Medicine also inspired Moslem genius, most notably in the person of the philosopher Ibn Sina, or Avicenna (980-1037). He championed the science of the Greeks, and the practice of medicine in Europe rested upon his Canon of Medicine right through the 15th century. European universities taught anatomy in Arabic terminology for nearly that long.
You may wonder why the Muslims excelled in so many areas until about five hundred years ago. The simplified answer is that their focus was clearly on scholarship, discovery and inclusiveness. In the golden age, Muslims, Jews and Christians, and men and women worked together for the common goal.
So what has caused the Muslim scholarship and the golden age to decline?
The answers are complex. Many have pointed out that the end of the era started with Mongol invasion of Baghdad in 1258 C.E., followed by the Crusades. One of the first things they did was to burn hundreds of thousands of books and the libraries. Gradual loss of power was followed by loss of the centers of excellence.
The Muslim leadership and communities in the golden age were more open minded, and built a culture of inclusivity. They did not hesitate to incorporate the wisdom from the Indo-China societies, or from Persia, Greece, and engaged with the Christians and the Jews openly.
Scientific exchange was considered normal. Many of the scholars drew their inspiration from the Qur’an. The Qur’an was not considered just a book for “barakah” but rather a book to ponder- and ponder they did.
Many of the words used in English came from the Arabic roots- such as Algebra, Almanac, alkali and alchemy. Ibn Sina’s ‘Canon of Medicine’ was considered the gold standard at the medical universities in Europe for over 500 years. Al Biruni determined the radius and the circumference of the earth almost precisely- some 1000 years ago. Jabar Ibn Hayyan is considered the father of Chemistry. Algebra is derived from Arabic Al Jabr, from the work of Al Khwarizmi in the 9th century.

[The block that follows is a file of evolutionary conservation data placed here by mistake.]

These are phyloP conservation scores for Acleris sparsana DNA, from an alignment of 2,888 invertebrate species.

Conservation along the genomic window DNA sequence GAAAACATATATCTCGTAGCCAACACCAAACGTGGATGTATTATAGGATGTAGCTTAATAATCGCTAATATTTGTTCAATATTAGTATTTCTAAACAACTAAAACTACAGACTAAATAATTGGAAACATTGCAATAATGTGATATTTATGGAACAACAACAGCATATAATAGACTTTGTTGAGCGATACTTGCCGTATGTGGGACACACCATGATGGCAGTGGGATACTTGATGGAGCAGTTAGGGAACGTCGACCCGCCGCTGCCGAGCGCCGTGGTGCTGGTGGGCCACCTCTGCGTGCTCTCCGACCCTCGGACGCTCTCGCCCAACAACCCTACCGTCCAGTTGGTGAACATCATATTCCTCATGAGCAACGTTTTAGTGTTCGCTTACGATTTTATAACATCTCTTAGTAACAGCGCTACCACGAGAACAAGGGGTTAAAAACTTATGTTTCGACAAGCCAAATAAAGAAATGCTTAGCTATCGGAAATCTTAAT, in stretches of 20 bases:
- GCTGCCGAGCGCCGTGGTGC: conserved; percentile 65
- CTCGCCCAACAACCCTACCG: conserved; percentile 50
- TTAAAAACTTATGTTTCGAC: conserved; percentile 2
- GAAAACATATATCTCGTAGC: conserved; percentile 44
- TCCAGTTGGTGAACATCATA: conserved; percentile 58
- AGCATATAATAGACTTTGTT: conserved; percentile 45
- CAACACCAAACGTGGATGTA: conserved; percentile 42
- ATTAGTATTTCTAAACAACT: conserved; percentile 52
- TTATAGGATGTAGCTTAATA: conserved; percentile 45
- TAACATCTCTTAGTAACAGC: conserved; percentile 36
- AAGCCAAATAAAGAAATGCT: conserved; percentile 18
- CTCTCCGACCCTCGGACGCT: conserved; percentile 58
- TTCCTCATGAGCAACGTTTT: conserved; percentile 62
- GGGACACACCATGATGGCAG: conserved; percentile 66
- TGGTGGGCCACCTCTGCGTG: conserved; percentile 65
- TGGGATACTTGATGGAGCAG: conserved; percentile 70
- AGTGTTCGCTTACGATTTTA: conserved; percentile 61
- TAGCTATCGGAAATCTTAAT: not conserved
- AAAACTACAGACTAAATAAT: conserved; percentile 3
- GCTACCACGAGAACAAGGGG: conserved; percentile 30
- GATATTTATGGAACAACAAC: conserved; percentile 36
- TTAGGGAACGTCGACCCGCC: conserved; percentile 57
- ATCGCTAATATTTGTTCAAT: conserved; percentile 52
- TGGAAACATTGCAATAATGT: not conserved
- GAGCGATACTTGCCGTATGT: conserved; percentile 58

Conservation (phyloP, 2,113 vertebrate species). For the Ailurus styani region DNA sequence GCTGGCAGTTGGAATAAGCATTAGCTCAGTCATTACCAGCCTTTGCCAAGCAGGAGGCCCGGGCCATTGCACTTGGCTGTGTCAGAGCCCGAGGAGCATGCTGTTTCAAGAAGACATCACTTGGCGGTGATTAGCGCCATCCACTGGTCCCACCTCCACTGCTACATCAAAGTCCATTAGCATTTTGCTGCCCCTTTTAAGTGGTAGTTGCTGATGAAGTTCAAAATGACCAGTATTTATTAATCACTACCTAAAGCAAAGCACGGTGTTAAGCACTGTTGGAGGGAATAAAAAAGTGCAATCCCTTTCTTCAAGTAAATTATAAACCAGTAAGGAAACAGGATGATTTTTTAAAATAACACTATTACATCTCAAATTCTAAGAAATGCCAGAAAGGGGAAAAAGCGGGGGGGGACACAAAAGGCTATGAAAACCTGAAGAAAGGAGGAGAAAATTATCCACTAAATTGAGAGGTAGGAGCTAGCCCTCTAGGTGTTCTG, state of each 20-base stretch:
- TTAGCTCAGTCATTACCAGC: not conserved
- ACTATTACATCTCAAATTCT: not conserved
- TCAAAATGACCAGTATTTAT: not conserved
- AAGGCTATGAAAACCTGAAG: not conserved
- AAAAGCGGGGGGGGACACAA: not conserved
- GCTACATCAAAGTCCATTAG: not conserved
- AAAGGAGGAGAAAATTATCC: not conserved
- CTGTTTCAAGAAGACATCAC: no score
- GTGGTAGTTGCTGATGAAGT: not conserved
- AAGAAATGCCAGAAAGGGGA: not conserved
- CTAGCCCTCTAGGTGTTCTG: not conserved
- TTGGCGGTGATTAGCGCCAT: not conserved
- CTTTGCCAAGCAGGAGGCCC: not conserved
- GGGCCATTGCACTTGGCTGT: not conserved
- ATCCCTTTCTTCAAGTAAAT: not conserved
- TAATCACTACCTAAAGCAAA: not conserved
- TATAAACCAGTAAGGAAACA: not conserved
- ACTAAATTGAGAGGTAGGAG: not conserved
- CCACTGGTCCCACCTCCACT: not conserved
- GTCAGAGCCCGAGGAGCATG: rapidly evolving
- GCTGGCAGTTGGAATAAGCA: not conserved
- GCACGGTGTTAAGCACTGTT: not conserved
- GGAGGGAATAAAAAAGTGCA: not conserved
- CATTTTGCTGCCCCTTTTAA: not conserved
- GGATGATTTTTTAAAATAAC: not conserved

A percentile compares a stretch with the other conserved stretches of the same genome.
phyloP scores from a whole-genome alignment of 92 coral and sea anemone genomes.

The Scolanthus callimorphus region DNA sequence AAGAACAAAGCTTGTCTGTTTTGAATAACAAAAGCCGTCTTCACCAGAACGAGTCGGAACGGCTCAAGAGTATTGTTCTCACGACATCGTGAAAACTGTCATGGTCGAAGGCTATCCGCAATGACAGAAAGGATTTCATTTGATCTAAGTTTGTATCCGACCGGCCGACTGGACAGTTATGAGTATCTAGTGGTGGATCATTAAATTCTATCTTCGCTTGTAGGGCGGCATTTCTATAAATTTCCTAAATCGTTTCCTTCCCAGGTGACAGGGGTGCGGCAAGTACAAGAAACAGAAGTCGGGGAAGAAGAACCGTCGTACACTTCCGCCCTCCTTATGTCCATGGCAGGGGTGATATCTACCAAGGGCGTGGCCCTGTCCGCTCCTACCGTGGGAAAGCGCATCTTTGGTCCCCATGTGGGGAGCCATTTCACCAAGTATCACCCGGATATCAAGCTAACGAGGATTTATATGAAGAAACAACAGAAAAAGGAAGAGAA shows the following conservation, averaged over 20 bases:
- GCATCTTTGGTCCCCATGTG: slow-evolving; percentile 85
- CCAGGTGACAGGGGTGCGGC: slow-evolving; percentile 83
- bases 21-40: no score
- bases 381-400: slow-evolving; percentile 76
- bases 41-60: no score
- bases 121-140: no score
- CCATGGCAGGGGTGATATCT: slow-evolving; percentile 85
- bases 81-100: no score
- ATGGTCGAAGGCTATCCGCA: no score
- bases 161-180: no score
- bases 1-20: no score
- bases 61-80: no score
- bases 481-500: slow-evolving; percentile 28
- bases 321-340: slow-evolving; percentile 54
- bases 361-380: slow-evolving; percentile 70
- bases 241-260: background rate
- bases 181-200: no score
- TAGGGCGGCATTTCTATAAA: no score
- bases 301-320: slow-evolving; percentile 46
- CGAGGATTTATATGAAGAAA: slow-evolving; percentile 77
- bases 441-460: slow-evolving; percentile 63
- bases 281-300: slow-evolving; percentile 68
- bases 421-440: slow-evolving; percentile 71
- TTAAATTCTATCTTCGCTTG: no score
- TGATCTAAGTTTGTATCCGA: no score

Fast forward to 2018
The Islamic golden age is long gone. We the Muslims need to engage in a collective introspection to figure out what made the past Muslim societies the center of wisdom and knowledge, and why we are no longer the top performers. Have we become exclusivists in our societies? Have we stopped pondering? Have we not misused the Qur’an for our selfish interpretations to suit our needs and pre-set beliefs? Have we not rendered the Qur’an a book to stay in the book shelves to bring ‘barakah’? Have we stopped learning about the great thought leaders of the yesteryears, and instead have latched on to the self-proclaimed “religious scholars”? Is critical thinking part of the discourse and the educational system?
Only after serious contemplation can we even think about going back to the golden age of scholarship, wisdom and learning. May be then the Nobel Prize winner distribution will more closely reflect the 22% world population Muslims make.
The work of the Muslim civilizations during the golden age still remains unknown, specially in the west. In my future post, I will highlight the work of some of the giants from the Islamic golden age and their impact on modern science and culture.
 1001 Inventions- The Enduring Legacy of Muslim Civilization. 3rd Edition